Wednesday, October 31, 2007

The Catalog of Excuses

- or -

Why You Cannot Be An Independent Game Designer

Here are the "reasons" the game industry tells you why a game design document cannot be written by an independent, free agent designer and then sold as such...

You Become A Utility, And Your Value Becomes Diminished Significantly
This excuse is exactly what the principle of Silicon Knights, Dennis Dyack, said recently. According to Dyack, if you become a free agent game designer, you become reduced to "a commodity".

This one makes me laugh. It reminds me of the old-school industrial executives who implemented the Workers Compensations Acts we see in various countries, ostensibly to "protect employees" after suffering workplace injuries: these acts were made mainly to prevent workers from suing their employers.

Pray tell, Mr Dyack, are your internal designers not already commodities? Or do they work purely for charity?

The fact is, at some level, we are all commodities. We are all objectified at some point or time. When you get into many professions - indeed many facets of life - the question of when one is objectified and when not is complex. But you can't just paint it black and flush it down the toilet. Any great artist, for example, makes a work that is transparent in its execution and speaks from their non-objectified humanity - and yet executes it as an object-like creator: like a machine (i.e. using skill, knowing tools, code or grammar or math, calculating effects, manipulating light, color or mood, and so on). Martin Buber wrote an entire book on this, I and Thou.

Personally, if I'm going to be a commodity (i.e. a worker getting paid to produce x-number of pages having y-quality in the form of a design document), I would rather prefer to be in control of my own destiny thank you. I appreciate your concern for me Mr Dyack, but you can let me off my leash now. (I think the statement says more about your fear I may discover my own freedom - and, God forbid, not be your peon any more - than your concern I may [gasp] be objectified.)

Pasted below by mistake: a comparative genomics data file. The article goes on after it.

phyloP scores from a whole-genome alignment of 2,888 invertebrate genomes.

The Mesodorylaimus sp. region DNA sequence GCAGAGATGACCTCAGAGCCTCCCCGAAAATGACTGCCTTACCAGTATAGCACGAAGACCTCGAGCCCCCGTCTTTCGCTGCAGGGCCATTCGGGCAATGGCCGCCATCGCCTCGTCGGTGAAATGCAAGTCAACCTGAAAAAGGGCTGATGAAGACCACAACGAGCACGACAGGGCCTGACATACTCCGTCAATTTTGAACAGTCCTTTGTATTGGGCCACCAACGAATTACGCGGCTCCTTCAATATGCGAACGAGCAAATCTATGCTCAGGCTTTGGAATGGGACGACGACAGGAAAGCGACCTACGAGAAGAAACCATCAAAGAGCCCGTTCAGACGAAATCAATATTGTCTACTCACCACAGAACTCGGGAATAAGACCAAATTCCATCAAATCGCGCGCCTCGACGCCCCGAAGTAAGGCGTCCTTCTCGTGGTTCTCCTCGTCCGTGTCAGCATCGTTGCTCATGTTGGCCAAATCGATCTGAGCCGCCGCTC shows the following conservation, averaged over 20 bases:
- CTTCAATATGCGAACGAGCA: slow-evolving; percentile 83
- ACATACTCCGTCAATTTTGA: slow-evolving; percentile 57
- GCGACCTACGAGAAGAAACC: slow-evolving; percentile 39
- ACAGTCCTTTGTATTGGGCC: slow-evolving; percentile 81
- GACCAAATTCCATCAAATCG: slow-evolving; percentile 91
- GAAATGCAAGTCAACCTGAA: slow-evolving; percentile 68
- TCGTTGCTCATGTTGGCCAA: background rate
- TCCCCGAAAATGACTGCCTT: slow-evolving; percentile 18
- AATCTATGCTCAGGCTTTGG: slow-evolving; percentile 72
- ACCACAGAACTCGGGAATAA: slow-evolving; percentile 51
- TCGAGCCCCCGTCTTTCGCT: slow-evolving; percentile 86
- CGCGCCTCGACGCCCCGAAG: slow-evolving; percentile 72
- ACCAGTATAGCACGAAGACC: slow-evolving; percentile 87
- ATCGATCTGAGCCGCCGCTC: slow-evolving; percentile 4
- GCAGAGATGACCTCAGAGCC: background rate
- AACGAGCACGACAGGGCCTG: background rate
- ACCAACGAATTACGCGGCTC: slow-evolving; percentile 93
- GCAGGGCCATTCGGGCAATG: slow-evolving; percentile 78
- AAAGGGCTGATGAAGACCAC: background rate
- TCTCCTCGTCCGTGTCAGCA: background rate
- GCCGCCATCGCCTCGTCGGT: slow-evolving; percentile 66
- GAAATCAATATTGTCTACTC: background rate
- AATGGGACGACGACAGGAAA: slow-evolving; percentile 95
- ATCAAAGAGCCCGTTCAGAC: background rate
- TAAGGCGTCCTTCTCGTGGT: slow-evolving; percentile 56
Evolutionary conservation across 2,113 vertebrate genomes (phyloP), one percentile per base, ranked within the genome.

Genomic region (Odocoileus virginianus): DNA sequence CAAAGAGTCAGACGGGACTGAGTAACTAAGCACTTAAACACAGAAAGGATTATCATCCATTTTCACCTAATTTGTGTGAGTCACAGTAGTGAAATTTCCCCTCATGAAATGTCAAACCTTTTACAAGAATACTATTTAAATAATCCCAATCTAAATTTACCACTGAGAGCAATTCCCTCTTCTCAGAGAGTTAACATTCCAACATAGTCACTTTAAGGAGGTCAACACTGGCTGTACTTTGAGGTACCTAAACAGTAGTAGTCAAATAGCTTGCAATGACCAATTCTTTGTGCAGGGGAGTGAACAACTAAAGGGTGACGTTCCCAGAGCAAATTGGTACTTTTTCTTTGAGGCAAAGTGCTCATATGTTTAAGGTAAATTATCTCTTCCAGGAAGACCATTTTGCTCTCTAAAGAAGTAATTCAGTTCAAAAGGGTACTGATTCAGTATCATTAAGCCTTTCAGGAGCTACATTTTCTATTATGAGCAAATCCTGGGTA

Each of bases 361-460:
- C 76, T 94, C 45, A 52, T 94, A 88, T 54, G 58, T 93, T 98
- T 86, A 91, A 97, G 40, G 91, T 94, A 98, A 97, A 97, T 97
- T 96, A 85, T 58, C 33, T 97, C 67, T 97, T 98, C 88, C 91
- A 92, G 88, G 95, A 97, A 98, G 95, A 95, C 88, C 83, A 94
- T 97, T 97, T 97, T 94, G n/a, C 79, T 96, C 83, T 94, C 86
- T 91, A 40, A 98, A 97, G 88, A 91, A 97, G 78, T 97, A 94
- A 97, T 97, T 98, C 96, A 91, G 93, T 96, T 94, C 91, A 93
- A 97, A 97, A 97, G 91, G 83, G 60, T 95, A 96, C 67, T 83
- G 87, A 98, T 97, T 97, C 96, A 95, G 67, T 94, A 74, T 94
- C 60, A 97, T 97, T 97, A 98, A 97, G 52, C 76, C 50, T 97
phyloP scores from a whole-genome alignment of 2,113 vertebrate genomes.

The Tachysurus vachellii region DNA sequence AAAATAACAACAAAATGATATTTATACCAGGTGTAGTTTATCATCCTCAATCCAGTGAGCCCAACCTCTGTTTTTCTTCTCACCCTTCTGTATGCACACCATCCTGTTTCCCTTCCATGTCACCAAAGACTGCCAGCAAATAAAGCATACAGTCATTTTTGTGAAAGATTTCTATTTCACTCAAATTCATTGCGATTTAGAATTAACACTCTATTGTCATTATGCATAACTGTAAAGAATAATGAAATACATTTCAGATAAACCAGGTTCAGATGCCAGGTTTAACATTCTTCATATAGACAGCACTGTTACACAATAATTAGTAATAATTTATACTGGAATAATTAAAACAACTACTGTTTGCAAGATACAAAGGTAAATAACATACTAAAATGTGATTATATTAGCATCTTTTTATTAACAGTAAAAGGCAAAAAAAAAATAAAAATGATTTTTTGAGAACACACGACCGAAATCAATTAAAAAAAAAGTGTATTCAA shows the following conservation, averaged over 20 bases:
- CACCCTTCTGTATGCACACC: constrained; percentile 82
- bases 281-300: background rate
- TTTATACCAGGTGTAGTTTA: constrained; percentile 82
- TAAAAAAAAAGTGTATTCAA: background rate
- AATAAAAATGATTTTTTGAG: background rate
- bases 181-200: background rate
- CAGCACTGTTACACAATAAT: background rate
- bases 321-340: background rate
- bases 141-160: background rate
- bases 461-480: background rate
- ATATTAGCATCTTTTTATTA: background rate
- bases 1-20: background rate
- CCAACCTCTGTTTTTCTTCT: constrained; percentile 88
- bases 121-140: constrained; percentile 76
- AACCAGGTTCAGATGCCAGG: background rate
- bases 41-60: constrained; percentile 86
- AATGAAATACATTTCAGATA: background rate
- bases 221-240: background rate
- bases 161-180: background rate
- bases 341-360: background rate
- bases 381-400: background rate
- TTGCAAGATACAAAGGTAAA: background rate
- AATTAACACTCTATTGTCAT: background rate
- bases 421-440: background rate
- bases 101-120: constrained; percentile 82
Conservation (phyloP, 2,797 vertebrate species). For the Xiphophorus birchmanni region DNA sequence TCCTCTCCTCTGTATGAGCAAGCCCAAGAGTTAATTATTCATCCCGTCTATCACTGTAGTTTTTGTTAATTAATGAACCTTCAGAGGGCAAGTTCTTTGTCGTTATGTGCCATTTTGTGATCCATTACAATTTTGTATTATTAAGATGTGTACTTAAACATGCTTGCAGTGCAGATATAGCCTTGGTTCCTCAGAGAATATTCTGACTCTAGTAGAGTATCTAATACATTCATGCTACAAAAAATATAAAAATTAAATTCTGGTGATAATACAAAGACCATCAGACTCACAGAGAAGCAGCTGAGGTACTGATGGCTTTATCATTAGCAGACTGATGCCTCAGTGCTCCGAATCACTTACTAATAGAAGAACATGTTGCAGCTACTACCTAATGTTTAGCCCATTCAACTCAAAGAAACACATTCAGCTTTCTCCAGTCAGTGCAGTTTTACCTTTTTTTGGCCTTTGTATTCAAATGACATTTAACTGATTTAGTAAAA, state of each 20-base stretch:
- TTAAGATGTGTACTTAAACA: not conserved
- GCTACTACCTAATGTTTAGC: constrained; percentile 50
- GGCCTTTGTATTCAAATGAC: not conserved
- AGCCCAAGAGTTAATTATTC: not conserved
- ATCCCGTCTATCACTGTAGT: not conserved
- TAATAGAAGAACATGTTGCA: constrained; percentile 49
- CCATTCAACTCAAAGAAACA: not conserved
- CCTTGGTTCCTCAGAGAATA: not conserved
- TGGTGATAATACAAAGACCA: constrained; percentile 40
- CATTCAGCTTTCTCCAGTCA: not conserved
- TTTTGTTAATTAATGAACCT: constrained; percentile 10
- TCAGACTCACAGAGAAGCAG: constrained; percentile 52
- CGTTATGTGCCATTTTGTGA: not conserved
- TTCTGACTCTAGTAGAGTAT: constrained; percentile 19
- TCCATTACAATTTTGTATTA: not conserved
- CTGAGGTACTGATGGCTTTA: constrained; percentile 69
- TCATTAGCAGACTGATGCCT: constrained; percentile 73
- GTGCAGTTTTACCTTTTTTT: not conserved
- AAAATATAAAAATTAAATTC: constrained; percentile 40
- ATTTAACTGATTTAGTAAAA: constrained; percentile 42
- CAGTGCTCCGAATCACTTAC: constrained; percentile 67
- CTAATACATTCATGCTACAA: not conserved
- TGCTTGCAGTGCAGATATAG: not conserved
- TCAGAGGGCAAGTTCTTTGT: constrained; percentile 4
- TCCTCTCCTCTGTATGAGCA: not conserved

Ideas Are A Dime A Dozen
There is legitimacy behind this excuse, but more than likely it is a cover for fear or laziness.

Legitimately, many gamedev professionals are confronted by bug-eyed, enthusiastic noobs who like to play a lot of games but have no idea what it takes to make a realistic piece of software. That is when this reason is not an excuse.

However, this said if you are in any entertainment business - like the game one - you know your lifeblood is hit-based. A "hit" is not the middle of the bell-curve - it is an outlier: that little one in a million thingy at the far end of the graph. (See I know what an outlier is because I'm a game designer and know a lot about probability.)

Now, since you need hits to survive, your job is to find them - meaning your job is to find outliers. Therefore, your job is to roll up your sleeves, get your hands dirty, and actually sift through those thousands of dime-a-dozen ideas actually looking for the one that is a diamond. This may seem like too much work, and it may hurt your little brain and make you sweat, but really it is done in other industries all the time. Time to get your hands dirty.